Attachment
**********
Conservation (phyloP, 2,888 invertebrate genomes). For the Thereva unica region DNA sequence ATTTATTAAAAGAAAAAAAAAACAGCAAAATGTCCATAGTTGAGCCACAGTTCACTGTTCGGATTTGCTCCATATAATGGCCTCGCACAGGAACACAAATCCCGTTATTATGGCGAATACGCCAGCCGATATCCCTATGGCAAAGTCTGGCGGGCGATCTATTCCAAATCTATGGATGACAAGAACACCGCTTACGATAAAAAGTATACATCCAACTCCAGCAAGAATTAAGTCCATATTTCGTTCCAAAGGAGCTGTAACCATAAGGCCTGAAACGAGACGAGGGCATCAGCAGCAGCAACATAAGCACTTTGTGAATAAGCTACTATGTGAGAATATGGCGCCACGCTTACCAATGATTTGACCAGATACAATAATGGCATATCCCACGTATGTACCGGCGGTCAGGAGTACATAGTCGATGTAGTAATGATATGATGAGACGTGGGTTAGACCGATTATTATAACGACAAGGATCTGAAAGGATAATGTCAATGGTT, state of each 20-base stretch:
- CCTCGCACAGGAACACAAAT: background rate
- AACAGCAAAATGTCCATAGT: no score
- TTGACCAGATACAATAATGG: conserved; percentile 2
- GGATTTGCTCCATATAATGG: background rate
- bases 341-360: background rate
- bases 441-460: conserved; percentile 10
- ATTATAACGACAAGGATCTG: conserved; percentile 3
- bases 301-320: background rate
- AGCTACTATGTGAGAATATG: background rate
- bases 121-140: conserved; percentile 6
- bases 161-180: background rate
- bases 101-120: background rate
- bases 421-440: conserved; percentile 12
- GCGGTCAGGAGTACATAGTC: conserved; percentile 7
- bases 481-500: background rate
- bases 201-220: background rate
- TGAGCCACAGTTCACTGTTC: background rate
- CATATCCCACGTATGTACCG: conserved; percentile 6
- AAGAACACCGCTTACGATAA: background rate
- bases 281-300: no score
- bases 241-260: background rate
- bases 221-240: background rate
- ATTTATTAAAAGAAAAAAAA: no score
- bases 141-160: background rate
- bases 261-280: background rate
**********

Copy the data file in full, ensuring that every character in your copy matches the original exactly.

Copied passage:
Conservation (phyloP, 2,888 invertebrate genomes). For the Thereva unica region DNA sequence ATTTATTAAAAGAAAAAAAAAACAGCAAAATGTCCATAGTTGAGCCACAGTTCACTGTTCGGATTTGCTCCATATAATGGCCTCGCACAGGAACACAAATCCCGTTATTATGGCGAATACGCCAGCCGATATCCCTATGGCAAAGTCTGGCGGGCGATCTATTCCAAATCTATGGATGACAAGAACACCGCTTACGATAAAAAGTATACATCCAACTCCAGCAAGAATTAAGTCCATATTTCGTTCCAAAGGAGCTGTAACCATAAGGCCTGAAACGAGACGAGGGCATCAGCAGCAGCAACATAAGCACTTTGTGAATAAGCTACTATGTGAGAATATGGCGCCACGCTTACCAATGATTTGACCAGATACAATAATGGCATATCCCACGTATGTACCGGCGGTCAGGAGTACATAGTCGATGTAGTAATGATATGATGAGACGTGGGTTAGACCGATTATTATAACGACAAGGATCTGAAAGGATAATGTCAATGGTT, state of each 20-base stretch:
- CCTCGCACAGGAACACAAAT: background rate
- AACAGCAAAATGTCCATAGT: no score
- TTGACCAGATACAATAATGG: conserved; percentile 2
- GGATTTGCTCCATATAATGG: background rate
- bases 341-360: background rate
- bases 441-460: conserved; percentile 10
- ATTATAACGACAAGGATCTG: conserved; percentile 3
- bases 301-320: background rate
- AGCTACTATGTGAGAATATG: background rate
- bases 121-140: conserved; percentile 6
- bases 161-180: background rate
- bases 101-120: background rate
- bases 421-440: conserved; percentile 12
- GCGGTCAGGAGTACATAGTC: conserved; percentile 7
- bases 481-500: background rate
- bases 201-220: background rate
- TGAGCCACAGTTCACTGTTC: background rate
- CATATCCCACGTATGTACCG: conserved; percentile 6
- AAGAACACCGCTTACGATAA: background rate
- bases 281-300: no score
- bases 241-260: background rate
- bases 221-240: background rate
- ATTTATTAAAAGAAAAAAAA: no score
- bases 141-160: background rate
- bases 261-280: background rate